Men and women both wanted to ensure that their children would live and pass on their genes, so they needed to be sure that the other party was bringing the best genetic makeup to the table. We often signal our physical and reproductive health with traits like a certain waist-to-hip ratio or a symmetrical face; scientists have found that these qualities are universally attractive to others. And when you check out a guy's chin or a lady's lovely eyes, you're actually looking at traits that are shaped by the amounts of testosterone and estrogen in their bodies, respectively, which also indicate reproductive fitness. So when we comment on someone's hotness, we're actually commenting on ancient ideals of fertility.

So we can tell pretty quickly whether someone will give us a cute, healthy baby. But is that love, or just lust? Fisher points out that the sections of the brain that respond to love and lust are different, though they can light up at the same time. In a study conducted at Syracuse University, researchers found that the hormones associated with love, rather than lust, can flood the brain in one-fifth of a second [source: Syracuse University]. It seems to indicate that our brain can start feeling amorous pretty quickly, but on the next page, we'll consider more elements of the lovemap and what else might be going on in that 0.2-second to three-minute time span.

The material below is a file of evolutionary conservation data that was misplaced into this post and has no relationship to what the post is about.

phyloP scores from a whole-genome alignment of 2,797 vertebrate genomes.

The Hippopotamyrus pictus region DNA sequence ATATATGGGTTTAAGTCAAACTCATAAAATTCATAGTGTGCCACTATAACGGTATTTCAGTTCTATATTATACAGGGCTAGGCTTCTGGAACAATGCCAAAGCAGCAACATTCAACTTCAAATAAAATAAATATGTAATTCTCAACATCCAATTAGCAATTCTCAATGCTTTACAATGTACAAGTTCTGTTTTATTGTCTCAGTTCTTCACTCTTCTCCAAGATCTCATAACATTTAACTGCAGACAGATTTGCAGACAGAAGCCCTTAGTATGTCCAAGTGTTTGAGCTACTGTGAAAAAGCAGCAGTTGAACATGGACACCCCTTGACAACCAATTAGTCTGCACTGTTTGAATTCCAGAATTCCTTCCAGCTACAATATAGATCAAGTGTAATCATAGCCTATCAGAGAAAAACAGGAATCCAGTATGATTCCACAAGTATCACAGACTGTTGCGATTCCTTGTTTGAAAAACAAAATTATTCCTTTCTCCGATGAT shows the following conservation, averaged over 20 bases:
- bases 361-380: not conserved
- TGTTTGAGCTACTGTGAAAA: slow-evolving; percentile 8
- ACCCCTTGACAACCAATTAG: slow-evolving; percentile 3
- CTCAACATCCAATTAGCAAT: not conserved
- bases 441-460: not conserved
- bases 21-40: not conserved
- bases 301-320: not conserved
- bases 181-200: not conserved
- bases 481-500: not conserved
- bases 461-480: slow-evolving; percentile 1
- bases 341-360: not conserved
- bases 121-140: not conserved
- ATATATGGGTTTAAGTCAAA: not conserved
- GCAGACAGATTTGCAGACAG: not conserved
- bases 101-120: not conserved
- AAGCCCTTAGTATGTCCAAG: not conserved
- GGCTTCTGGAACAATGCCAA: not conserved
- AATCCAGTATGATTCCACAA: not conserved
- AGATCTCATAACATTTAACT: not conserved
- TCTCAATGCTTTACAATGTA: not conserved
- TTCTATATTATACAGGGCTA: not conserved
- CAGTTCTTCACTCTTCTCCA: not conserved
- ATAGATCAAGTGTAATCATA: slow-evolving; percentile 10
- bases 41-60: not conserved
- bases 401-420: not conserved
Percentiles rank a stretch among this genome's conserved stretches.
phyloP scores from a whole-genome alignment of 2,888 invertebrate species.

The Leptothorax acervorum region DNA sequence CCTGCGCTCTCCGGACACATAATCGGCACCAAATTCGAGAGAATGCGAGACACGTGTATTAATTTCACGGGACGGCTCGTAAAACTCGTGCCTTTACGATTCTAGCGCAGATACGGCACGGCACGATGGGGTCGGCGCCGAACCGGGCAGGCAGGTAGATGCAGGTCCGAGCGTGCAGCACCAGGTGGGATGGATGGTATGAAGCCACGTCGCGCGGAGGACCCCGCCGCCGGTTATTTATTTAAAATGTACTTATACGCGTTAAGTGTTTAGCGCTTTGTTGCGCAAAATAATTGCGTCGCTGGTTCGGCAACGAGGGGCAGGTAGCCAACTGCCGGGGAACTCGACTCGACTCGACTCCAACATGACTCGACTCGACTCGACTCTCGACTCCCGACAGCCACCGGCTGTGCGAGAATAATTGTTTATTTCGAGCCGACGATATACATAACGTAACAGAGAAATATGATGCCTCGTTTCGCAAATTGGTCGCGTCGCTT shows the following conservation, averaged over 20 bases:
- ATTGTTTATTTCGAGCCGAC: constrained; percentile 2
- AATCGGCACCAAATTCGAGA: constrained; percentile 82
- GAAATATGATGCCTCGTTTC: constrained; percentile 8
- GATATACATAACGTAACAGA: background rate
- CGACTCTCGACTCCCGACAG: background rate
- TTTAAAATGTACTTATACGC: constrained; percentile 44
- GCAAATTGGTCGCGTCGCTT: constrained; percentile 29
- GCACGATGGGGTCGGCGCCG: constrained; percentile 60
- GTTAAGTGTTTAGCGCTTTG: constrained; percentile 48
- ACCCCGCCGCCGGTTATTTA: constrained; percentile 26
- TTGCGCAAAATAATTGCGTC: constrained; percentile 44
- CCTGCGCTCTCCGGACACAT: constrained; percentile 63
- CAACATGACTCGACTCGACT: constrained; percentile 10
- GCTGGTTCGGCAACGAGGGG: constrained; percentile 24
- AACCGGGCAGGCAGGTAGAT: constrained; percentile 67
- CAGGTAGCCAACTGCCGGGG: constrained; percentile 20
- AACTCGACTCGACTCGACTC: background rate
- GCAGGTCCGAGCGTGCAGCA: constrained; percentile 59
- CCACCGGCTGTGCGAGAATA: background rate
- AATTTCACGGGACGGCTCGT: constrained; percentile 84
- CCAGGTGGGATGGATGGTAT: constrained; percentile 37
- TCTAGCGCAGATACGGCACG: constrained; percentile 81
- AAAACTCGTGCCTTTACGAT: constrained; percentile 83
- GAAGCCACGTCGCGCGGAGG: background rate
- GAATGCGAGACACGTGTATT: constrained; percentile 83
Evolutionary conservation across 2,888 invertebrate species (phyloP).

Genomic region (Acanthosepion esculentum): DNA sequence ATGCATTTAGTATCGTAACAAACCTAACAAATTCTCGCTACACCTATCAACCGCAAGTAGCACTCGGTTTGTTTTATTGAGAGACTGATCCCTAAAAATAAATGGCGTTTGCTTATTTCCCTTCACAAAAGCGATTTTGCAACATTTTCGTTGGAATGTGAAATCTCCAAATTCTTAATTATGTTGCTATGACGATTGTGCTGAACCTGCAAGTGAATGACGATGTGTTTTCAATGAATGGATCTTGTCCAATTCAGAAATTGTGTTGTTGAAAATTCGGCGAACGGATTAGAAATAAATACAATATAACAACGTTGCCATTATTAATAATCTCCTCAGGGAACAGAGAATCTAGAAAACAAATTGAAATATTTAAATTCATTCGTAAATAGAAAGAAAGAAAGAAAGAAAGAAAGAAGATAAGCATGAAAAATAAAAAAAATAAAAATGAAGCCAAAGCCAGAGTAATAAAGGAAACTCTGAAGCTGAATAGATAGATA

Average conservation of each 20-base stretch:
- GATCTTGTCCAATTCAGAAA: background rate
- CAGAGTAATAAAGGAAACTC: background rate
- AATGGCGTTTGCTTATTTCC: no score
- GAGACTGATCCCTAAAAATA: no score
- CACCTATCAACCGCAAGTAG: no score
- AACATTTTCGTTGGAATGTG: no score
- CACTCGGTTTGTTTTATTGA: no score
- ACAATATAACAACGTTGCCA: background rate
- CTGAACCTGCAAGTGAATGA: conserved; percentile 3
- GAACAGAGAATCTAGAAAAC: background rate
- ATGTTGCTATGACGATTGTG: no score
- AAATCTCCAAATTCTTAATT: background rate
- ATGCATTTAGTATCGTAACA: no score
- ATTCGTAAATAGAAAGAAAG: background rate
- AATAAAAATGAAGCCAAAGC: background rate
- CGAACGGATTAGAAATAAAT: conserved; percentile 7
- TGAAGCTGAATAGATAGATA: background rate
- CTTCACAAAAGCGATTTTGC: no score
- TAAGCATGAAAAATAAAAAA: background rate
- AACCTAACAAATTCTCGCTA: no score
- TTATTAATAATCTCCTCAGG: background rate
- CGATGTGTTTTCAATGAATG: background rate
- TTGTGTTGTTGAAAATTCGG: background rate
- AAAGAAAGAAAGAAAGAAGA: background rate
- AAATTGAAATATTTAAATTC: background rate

Your Brain's Love Checklist

On the last page, we talked about how age-old signs of fertility can make our brain (and perhaps our sexual organs) take notice of another person. But you might be saying to yourself that love is more than a physical attraction to someone, and it's true that other things are going on when you first encounter a potential mate. For one thing, without sensing it, your brain is sizing up this person against all other past loves. If you're taking notice of a guy with a baseball cap, your brain may nudge you with, "Hey, remember that last man you dated who wore baseball caps? That didn't go so well." Or, your brain may be measuring visual cues against stereotypes about socioeconomic status. If you're spying someone with a briefcase and a business suit, your brain is helping you conclude that this person may work a lot, but at least they can afford a few nice dinners every now and then. Though this insight may disappoint romantics, your brain is only trying to protect you and your assets so that you don't date a broke man who wears baseball caps like your last dud of a boyfriend.